Opposition’s pathetic wails, government’s gleeful claims

Sitting govt is supposed to set day’s agenda for legislative forums, but our NA continues with yawn-inducing speeches.

Nusrat Javeed October 08, 2011

In parliamentary democracies, a sitting government is supposed to set the day’s agenda for its legislative forums.

Our “Blessed republic” is however unique. Things appear different here. Probably, to show the same exceptionality, our National Assembly continued with yawn-inducing speeches on Friday. Mostly they sounded like pathetic wails over the issue of load-shedding. We suffered these speeches, despite the gleeful claims by Zardari-Gilani government that it finally has found the way to resolve this long lingering issue.

The prime minister was present in the house. His minister for water and power, Syed Naveed Qamar, also was glued to his seat throughout the sitting. As the break for Juma prayers was drawing close, Gilani stood up to speak and before doing so, ensured that mikes with logos of different official media were also neatly arranged on the podium in front of him.

Don’t blame me, if I naively imagined that he was taking the floor to share the Eureka type discovery that helped him in addressing the issue of load shedding, which eventually triggered ominous riots throughout Punjab this week. But to my utter surprise he instead announced that he had allocated funds for building of Lowari Tunnel to ensure all-weather connectivity with Chitral and that on Oct 18, he would inaugurate construction of the much-delayed Diamer-Bhasha Dam.

If I merely go by nonstop functioning of various electric gadgets at my home for the last 24 hours, the government does seem to have resolved the issue of load shedding. Yet the question remains: how did it do it? And in the absence of a convincing official explanation about how a massive power shortfall was reduced overnight to a manageable gap, people at large would continue to remain on the edge. Most would rather be tempted to trust accusations that the government had employed a few sleight of hand tricks to resolve the issue, temporarily, with the sole intent of defusing the street-agitation against load shedding that the PML-N was trying to exploit to serve its own political ends.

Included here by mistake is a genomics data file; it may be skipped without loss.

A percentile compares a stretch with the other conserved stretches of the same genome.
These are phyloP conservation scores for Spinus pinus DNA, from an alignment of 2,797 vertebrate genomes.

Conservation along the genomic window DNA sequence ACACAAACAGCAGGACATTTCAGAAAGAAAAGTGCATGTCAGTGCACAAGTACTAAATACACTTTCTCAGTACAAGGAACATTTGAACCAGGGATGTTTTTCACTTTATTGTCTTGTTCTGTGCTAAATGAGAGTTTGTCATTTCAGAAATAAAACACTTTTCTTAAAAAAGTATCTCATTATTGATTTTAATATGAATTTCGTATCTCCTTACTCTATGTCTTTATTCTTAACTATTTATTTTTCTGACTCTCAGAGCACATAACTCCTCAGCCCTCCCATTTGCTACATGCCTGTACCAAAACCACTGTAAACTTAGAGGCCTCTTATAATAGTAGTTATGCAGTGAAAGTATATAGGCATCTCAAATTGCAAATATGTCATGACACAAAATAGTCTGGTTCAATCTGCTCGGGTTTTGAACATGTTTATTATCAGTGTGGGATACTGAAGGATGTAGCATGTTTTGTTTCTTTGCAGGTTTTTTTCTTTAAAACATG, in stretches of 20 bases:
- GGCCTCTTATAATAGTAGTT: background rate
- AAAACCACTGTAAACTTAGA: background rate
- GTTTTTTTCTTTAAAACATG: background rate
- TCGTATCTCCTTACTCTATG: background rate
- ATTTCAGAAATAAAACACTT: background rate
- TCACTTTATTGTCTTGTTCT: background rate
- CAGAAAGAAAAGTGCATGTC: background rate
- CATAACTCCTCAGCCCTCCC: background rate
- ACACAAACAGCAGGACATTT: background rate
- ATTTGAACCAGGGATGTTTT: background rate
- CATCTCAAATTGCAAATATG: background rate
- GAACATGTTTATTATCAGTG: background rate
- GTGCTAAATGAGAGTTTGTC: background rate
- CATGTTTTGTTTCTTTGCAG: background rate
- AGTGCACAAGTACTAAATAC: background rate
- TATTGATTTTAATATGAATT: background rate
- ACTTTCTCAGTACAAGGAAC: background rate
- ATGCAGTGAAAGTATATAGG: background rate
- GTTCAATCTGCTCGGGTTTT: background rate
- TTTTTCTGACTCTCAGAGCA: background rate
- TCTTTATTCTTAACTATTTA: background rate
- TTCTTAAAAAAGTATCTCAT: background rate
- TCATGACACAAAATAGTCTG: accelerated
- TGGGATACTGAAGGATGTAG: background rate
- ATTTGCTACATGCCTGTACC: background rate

The absence of a convincing script regarding the said matter is helping the gossip vendors to plant stories that street rioting in Punjab over the issue of load shedding has finally convinced Asif Ali Zardari that his nominee to the Prime Minister’s Office “was incompetent to the core”. Presumably, Syed Naveed Qamar failed to deliver as the minister of water and power, but Gilani remained adamant to protect and not to punish him.

The alleged incompetence of Gilani-Qamar duo compelled Asif Ali Zardari to ask his trusted buddy, Dr Asim, to assume control and he seemingly delivered in the end. Serious attempts were now on to prop Asim as the ultimate energy czar of Pakistan and Naveed Qamar was reported not feeling too good about it.

The debating club of “our representatives” – the National Assembly does not discuss the real questions. Friday, it behaved frighteningly indifferent to the fact that all means of public transport were missing from the streets of Rawalpindi. People were forced to stay put at homes; because the zealot supporters of Mumtaz Qadri had called for protest rallies. They believed that Qadri, the self-confessed killer of a sitting Governor of Punjab was “sentenced to death to please the (godless) West.” While planning to stir agitation, they contemptuously disregarded the reality that he was sentenced by a duly established court and an appeal against it had already been filed before a competent high court.

Published in The Express Tribune, October 8th, 2011.


RP | 9 years ago | Reply

What political ends of PML(N) were served? Is it not true that the load shedding was suddenly reduced in response to their sit in? They did help provide relief to the masses. Please do not defile politicians just for the heck of it or to serve your own agenda. Give credit where credit is due.

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